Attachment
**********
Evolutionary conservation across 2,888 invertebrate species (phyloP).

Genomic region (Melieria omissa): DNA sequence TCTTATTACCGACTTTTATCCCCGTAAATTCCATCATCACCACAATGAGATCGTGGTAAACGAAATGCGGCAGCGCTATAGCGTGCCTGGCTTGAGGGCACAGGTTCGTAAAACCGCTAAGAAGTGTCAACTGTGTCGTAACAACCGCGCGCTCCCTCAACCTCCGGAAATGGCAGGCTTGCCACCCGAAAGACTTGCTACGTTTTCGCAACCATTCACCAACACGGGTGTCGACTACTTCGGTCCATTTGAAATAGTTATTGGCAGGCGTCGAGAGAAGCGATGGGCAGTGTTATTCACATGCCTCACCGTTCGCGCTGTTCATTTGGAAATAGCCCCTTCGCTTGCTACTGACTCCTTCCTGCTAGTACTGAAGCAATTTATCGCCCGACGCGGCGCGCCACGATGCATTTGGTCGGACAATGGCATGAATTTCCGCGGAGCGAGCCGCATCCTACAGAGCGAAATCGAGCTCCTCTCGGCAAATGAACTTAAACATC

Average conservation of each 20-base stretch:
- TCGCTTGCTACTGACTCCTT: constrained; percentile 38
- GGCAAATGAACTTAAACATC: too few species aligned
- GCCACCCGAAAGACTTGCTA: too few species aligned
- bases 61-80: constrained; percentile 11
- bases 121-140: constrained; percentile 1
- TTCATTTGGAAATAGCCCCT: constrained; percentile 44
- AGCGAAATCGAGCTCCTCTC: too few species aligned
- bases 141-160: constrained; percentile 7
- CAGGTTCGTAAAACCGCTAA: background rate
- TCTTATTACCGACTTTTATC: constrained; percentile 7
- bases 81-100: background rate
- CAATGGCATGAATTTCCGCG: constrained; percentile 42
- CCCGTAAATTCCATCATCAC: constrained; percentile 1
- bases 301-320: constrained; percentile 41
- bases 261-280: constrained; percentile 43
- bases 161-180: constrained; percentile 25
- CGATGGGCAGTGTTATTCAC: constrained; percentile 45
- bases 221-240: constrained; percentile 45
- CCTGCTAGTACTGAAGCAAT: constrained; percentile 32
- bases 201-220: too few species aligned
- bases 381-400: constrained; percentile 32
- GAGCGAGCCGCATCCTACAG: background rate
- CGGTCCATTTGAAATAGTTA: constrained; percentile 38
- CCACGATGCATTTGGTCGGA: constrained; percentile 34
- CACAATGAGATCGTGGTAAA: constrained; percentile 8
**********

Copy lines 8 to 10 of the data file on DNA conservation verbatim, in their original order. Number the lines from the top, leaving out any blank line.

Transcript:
- bases 121-140: constrained; percentile 1
- TTCATTTGGAAATAGCCCCT: constrained; percentile 44
- AGCGAAATCGAGCTCCTCTC: too few species aligned